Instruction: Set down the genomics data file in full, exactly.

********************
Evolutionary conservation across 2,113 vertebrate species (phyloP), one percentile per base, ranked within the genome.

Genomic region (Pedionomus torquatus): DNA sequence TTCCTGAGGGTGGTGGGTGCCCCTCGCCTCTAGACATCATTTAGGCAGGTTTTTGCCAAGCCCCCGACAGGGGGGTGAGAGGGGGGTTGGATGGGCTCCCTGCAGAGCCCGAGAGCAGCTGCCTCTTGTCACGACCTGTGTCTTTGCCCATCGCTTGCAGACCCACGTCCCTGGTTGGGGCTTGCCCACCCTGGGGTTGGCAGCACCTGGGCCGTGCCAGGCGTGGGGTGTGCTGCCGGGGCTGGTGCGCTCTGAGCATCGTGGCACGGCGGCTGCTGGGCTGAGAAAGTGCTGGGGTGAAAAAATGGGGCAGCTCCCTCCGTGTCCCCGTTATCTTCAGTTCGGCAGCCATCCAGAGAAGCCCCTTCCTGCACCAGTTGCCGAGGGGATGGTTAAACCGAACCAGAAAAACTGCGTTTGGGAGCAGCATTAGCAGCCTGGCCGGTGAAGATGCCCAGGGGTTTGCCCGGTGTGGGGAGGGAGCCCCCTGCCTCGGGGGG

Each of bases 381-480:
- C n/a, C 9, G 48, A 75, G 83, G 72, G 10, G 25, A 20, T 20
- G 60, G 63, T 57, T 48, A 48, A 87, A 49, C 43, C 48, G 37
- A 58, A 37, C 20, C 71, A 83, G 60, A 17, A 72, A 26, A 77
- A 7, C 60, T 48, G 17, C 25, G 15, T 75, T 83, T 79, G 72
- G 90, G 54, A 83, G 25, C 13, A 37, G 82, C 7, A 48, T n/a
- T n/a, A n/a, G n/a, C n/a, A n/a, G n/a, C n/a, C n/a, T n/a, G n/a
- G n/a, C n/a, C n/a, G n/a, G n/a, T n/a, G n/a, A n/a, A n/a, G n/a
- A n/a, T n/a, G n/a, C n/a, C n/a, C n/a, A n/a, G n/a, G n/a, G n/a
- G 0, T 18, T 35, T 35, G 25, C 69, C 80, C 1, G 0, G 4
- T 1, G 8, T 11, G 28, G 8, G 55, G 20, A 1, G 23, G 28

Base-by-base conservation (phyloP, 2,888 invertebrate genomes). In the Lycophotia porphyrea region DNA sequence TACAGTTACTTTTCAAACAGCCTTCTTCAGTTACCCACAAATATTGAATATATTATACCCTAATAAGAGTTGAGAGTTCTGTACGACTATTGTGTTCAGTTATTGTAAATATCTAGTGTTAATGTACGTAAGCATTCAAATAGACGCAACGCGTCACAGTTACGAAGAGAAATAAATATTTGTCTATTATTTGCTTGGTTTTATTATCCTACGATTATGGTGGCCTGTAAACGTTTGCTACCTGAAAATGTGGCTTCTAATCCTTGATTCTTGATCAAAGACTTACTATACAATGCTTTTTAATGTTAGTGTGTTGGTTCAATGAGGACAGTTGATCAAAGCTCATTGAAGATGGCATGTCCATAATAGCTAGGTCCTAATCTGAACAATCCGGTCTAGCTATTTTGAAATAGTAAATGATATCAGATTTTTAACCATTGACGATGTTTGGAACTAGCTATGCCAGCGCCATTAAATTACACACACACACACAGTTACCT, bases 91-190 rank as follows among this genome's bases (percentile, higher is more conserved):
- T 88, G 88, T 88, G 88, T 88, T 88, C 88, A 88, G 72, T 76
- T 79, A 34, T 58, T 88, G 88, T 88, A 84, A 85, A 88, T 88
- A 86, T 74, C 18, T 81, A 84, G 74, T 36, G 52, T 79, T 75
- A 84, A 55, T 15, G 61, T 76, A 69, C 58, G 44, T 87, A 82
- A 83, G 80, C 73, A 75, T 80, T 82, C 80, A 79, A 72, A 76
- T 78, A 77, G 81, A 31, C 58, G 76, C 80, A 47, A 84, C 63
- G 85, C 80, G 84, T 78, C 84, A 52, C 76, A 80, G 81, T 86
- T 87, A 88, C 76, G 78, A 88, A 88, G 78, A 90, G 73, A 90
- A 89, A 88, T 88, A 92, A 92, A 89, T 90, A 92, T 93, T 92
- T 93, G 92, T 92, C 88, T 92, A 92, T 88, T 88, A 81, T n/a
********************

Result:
Evolutionary conservation across 2,113 vertebrate species (phyloP), one percentile per base, ranked within the genome.

Genomic region (Pedionomus torquatus): DNA sequence TTCCTGAGGGTGGTGGGTGCCCCTCGCCTCTAGACATCATTTAGGCAGGTTTTTGCCAAGCCCCCGACAGGGGGGTGAGAGGGGGGTTGGATGGGCTCCCTGCAGAGCCCGAGAGCAGCTGCCTCTTGTCACGACCTGTGTCTTTGCCCATCGCTTGCAGACCCACGTCCCTGGTTGGGGCTTGCCCACCCTGGGGTTGGCAGCACCTGGGCCGTGCCAGGCGTGGGGTGTGCTGCCGGGGCTGGTGCGCTCTGAGCATCGTGGCACGGCGGCTGCTGGGCTGAGAAAGTGCTGGGGTGAAAAAATGGGGCAGCTCCCTCCGTGTCCCCGTTATCTTCAGTTCGGCAGCCATCCAGAGAAGCCCCTTCCTGCACCAGTTGCCGAGGGGATGGTTAAACCGAACCAGAAAAACTGCGTTTGGGAGCAGCATTAGCAGCCTGGCCGGTGAAGATGCCCAGGGGTTTGCCCGGTGTGGGGAGGGAGCCCCCTGCCTCGGGGGG

Each of bases 381-480:
- C n/a, C 9, G 48, A 75, G 83, G 72, G 10, G 25, A 20, T 20
- G 60, G 63, T 57, T 48, A 48, A 87, A 49, C 43, C 48, G 37
- A 58, A 37, C 20, C 71, A 83, G 60, A 17, A 72, A 26, A 77
- A 7, C 60, T 48, G 17, C 25, G 15, T 75, T 83, T 79, G 72
- G 90, G 54, A 83, G 25, C 13, A 37, G 82, C 7, A 48, T n/a
- T n/a, A n/a, G n/a, C n/a, A n/a, G n/a, C n/a, C n/a, T n/a, G n/a
- G n/a, C n/a, C n/a, G n/a, G n/a, T n/a, G n/a, A n/a, A n/a, G n/a
- A n/a, T n/a, G n/a, C n/a, C n/a, C n/a, A n/a, G n/a, G n/a, G n/a
- G 0, T 18, T 35, T 35, G 25, C 69, C 80, C 1, G 0, G 4
- T 1, G 8, T 11, G 28, G 8, G 55, G 20, A 1, G 23, G 28

Base-by-base conservation (phyloP, 2,888 invertebrate genomes). In the Lycophotia porphyrea region DNA sequence TACAGTTACTTTTCAAACAGCCTTCTTCAGTTACCCACAAATATTGAATATATTATACCCTAATAAGAGTTGAGAGTTCTGTACGACTATTGTGTTCAGTTATTGTAAATATCTAGTGTTAATGTACGTAAGCATTCAAATAGACGCAACGCGTCACAGTTACGAAGAGAAATAAATATTTGTCTATTATTTGCTTGGTTTTATTATCCTACGATTATGGTGGCCTGTAAACGTTTGCTACCTGAAAATGTGGCTTCTAATCCTTGATTCTTGATCAAAGACTTACTATACAATGCTTTTTAATGTTAGTGTGTTGGTTCAATGAGGACAGTTGATCAAAGCTCATTGAAGATGGCATGTCCATAATAGCTAGGTCCTAATCTGAACAATCCGGTCTAGCTATTTTGAAATAGTAAATGATATCAGATTTTTAACCATTGACGATGTTTGGAACTAGCTATGCCAGCGCCATTAAATTACACACACACACACAGTTACCT, bases 91-190 rank as follows among this genome's bases (percentile, higher is more conserved):
- T 88, G 88, T 88, G 88, T 88, T 88, C 88, A 88, G 72, T 76
- T 79, A 34, T 58, T 88, G 88, T 88, A 84, A 85, A 88, T 88
- A 86, T 74, C 18, T 81, A 84, G 74, T 36, G 52, T 79, T 75
- A 84, A 55, T 15, G 61, T 76, A 69, C 58, G 44, T 87, A 82
- A 83, G 80, C 73, A 75, T 80, T 82, C 80, A 79, A 72, A 76
- T 78, A 77, G 81, A 31, C 58, G 76, C 80, A 47, A 84, C 63
- G 85, C 80, G 84, T 78, C 84, A 52, C 76, A 80, G 81, T 86
- T 87, A 88, C 76, G 78, A 88, A 88, G 78, A 90, G 73, A 90
- A 89, A 88, T 88, A 92, A 92, A 89, T 90, A 92, T 93, T 92
- T 93, G 92, T 92, C 88, T 92, A 92, T 88, T 88, A 81, T n/a